Jonah Bolden is the team's x-factor. He has been UCLA's defensive ace in the hole. He single-handedly changed the UNLV game when he came in at the top of the 1-2-2 (or 3-2) zone. He limited Kyle Wiltjer against Gonzaga as Kyle was tearing up UCLA's big big lineup. UCLA may very well have beaten Monmouth in the first game if Bolden had not been suspended. Bolden has been a revelation on defense and may be one of the most impactful sixth man for UCLA in years.
On offense, Bolden is ah interesting. There is a reason why Bolden is averaging more rebounds than points. Arguably his two best games (UNLV and Gonzaga) he shot a combined 2-10 from the field. He is shooting a horrible for a big 37% overall and 31% from three. While he can make a three, he can also brick one. However, Bolden is not all bad on offense. He has shown to be a good passer, good ball handler for a four, and, importantly, a decent free throw shooter. The latter is key because he can play for Tony Parker late in games when the other team is fouling.
Maybe a good symbol of Bolden is his "big guard" skills. When he is using those to pass out of the post, make moves against a big down low, or breaking a press, he is good on offense. When he floats around the three point line or tries to drive to the basket, sometimes it is ugly.
That said, Jonah Bolden has definitely exceeded expectations.
Next up is Prince Ali. Ali had the play of the season for UCLA with his emphatic dunk against Kentucky. Like two seasons ago with Zach Lavine, he gives us someone off the bench that is a better athlete than at least two of the guys starting in front of him. It is for reasons like this that many thought before the season that Ali not Holiday would be the third starting guard.
However, while Ali has shown flashes of potential, he is yet to put it together on either end of the court. On offense, Ali seems to have two moves: drive to the rim or shoot a three. While Ali was never going to be a point he has more turnovers than assists. On defense, Ali has also not rebounded very well for a three and actually has failed to record even one rebound in half his games this year.
Ali definitely has potential but so far he has not met expectations.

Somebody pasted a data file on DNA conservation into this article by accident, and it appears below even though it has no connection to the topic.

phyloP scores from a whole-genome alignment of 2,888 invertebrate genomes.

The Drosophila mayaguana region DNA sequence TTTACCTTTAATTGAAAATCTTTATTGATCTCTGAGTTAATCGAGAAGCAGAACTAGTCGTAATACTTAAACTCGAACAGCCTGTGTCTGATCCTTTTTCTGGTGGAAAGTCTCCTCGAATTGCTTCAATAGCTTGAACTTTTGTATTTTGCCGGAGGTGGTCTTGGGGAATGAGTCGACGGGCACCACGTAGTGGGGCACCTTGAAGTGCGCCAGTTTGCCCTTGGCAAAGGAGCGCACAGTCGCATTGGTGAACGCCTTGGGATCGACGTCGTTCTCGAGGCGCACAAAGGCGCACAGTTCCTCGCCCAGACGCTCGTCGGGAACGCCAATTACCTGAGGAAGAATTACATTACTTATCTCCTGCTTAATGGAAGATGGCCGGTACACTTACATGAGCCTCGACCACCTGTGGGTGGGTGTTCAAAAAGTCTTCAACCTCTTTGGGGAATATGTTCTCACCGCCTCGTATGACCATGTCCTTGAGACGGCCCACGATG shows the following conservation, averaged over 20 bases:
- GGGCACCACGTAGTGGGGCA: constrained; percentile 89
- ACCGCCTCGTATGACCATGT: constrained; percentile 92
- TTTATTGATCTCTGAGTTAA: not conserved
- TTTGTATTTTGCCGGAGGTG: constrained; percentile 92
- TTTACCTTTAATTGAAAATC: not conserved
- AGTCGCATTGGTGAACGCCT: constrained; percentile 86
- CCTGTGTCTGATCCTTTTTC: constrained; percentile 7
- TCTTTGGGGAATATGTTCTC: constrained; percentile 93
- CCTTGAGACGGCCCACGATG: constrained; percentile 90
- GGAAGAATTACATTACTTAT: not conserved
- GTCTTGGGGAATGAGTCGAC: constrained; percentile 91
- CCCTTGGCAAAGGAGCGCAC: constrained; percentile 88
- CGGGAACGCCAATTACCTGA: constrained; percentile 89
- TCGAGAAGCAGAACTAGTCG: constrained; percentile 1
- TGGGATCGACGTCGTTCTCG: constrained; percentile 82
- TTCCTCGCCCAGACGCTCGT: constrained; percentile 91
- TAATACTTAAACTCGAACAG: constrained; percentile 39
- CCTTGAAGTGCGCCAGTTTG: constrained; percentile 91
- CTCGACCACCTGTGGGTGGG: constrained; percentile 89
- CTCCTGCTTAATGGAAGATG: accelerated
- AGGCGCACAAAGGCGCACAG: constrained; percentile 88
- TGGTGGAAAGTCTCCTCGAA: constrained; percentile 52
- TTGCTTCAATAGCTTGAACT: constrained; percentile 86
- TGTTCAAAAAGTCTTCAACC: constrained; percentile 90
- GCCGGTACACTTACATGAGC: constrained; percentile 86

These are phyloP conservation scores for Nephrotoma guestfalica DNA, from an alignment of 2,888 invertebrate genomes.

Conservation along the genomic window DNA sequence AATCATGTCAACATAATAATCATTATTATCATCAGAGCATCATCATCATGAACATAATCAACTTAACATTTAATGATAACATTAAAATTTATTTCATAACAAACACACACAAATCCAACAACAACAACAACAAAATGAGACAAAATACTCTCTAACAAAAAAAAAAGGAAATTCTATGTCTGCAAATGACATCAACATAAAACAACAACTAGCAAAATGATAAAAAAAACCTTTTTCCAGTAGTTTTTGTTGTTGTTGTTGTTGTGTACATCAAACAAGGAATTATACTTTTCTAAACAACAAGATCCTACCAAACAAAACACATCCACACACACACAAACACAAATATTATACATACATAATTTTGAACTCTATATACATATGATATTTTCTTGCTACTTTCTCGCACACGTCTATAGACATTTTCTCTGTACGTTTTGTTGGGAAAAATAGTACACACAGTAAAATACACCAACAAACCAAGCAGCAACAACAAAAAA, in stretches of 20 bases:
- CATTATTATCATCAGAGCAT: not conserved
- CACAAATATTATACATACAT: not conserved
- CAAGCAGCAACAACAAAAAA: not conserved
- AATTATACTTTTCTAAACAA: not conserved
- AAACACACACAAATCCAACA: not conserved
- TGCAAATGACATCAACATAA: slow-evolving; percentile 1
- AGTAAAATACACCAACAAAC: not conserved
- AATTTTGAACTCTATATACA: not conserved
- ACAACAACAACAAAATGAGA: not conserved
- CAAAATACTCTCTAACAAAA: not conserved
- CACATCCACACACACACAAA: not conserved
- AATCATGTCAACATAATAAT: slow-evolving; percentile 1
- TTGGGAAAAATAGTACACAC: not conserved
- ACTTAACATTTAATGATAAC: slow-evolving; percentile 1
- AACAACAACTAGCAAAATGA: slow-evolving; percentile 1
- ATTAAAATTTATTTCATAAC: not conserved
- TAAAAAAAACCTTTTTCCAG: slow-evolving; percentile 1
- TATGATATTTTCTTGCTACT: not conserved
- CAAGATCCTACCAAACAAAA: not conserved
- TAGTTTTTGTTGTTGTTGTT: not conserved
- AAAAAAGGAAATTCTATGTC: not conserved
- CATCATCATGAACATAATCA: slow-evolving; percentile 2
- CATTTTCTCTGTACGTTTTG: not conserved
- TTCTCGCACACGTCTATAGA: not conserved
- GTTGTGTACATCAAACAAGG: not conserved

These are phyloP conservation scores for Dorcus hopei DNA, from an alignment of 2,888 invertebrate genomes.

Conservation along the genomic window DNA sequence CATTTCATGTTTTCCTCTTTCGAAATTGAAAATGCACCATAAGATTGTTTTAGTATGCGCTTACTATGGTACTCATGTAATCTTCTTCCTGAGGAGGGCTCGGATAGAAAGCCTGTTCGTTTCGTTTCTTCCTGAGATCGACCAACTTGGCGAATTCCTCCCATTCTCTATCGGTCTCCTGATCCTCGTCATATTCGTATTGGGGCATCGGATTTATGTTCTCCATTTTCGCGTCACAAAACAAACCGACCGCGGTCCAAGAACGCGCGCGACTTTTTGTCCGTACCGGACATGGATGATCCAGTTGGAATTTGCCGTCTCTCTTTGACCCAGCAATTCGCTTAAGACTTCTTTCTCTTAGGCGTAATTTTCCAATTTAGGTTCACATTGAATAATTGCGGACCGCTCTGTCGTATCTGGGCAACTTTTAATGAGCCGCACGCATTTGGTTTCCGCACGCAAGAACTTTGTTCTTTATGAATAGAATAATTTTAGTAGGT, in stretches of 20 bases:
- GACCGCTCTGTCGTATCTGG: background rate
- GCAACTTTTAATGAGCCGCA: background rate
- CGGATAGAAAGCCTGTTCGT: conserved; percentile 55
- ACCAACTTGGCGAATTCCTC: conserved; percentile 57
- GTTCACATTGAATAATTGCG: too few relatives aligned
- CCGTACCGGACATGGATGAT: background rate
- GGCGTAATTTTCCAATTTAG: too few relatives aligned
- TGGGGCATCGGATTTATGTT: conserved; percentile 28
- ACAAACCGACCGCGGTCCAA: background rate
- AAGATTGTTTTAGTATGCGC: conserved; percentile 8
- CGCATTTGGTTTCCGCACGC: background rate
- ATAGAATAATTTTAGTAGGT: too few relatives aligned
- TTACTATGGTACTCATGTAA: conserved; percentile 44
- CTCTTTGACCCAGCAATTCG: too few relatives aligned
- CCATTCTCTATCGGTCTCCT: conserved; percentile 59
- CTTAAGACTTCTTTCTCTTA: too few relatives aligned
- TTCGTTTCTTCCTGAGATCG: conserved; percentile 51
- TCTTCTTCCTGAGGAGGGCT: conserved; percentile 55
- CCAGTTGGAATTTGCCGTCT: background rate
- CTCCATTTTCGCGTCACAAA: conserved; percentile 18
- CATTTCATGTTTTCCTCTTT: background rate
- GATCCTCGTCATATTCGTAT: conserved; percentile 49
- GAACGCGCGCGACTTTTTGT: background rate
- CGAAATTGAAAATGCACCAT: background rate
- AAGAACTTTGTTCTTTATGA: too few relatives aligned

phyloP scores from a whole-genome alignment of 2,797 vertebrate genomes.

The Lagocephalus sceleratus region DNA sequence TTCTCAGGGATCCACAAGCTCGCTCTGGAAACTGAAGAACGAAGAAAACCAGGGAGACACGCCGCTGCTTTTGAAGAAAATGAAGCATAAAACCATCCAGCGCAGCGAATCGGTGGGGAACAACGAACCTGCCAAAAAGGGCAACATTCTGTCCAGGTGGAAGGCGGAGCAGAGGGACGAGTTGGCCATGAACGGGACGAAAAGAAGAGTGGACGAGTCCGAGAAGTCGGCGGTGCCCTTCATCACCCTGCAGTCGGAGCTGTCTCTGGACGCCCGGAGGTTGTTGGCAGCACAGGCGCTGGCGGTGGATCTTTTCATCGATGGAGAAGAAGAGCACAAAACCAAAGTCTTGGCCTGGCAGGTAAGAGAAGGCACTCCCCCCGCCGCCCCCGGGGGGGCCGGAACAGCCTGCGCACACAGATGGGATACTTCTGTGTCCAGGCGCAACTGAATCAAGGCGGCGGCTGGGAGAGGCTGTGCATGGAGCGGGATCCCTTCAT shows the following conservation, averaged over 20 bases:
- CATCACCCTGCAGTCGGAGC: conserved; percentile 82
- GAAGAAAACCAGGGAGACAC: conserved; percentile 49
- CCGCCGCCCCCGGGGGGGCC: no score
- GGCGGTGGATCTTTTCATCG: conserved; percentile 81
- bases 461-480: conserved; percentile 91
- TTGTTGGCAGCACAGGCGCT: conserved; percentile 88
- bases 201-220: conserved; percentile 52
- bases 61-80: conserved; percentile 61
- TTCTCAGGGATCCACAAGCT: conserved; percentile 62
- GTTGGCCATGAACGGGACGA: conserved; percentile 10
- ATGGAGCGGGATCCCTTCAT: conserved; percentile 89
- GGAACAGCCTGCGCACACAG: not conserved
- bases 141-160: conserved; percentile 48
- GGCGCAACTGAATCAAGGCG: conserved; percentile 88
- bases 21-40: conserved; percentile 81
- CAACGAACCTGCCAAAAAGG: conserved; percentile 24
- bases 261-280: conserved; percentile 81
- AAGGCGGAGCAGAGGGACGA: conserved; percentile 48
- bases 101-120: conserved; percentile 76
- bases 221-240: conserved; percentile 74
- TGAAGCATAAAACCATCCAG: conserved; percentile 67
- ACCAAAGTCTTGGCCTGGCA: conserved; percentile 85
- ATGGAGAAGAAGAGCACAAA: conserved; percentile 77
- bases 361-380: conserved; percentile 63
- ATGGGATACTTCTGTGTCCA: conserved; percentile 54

The rest of the bench. UCLA lost the North Carolina game in part because of foul trouble and the injury to Ali. UCLA was winning that game until the bench other than Bolden came into the game. And here is the thing, the rest of the bench has struggled in ALL games regardless of competition. UCLA eighth, ninth and tenth players in minutes have shot 8-30 (27%) and have an almost 1 to 2 assist to turnover ratio. UCLA other three scholarship players are just not PAC 12 or maybe even D-1 players at this point. It is like UCLA is playing 5 on 4 when they are in or worse 5 on 3 at times during the North Carolina game. As Bruinette88 has pointed out, this is clearly on Steve Alford and recruiting. This is scary as well because UCLA is one injury away from being in trouble on the bench.
So players 8-10 have failed to meet expectations.
Which brings us to Steve Alford. This first merits a brief discussion of expectations versus predictions. We all predicted UCLA to be blown out by Kentucky, Gonzaga, North Carolina, etc. We were only blown out by Kansas. (We were down by 26 at half and the final score is deceptively close.) Of course, Gonzaga and Kentucky are down a bit this year. North Carolina was missing a key player. But this was still much better than anyone predicted. In addition, Steve Alford should get credit for making the gamble of Thomas Welsh and Tony Parker on the court at the same time mostly work and for trying unsuccessful to make Aaron Holiday the point guard.
But any UCLA team should be competitive with the best teams. UCLA ranked in the top 25 is a reasonable expectation every season at the end of the non-conference. Actually it is something that is almost (not quite as we saw last year) necessary to make the NCAA tournament. That we did not predict this does not matter. Overall, Steve Alford has met expectations.
So the "mid term" grades are good. What does it mean? Actually not a lot if UCLA fails to finish at least third in the PAC 12 and make some noise in the NCAA tournament. That said it feels nicer this New Year than last when UCLA had been embarrassed often with most of the shots being taken by the third best player and little to no defense being played.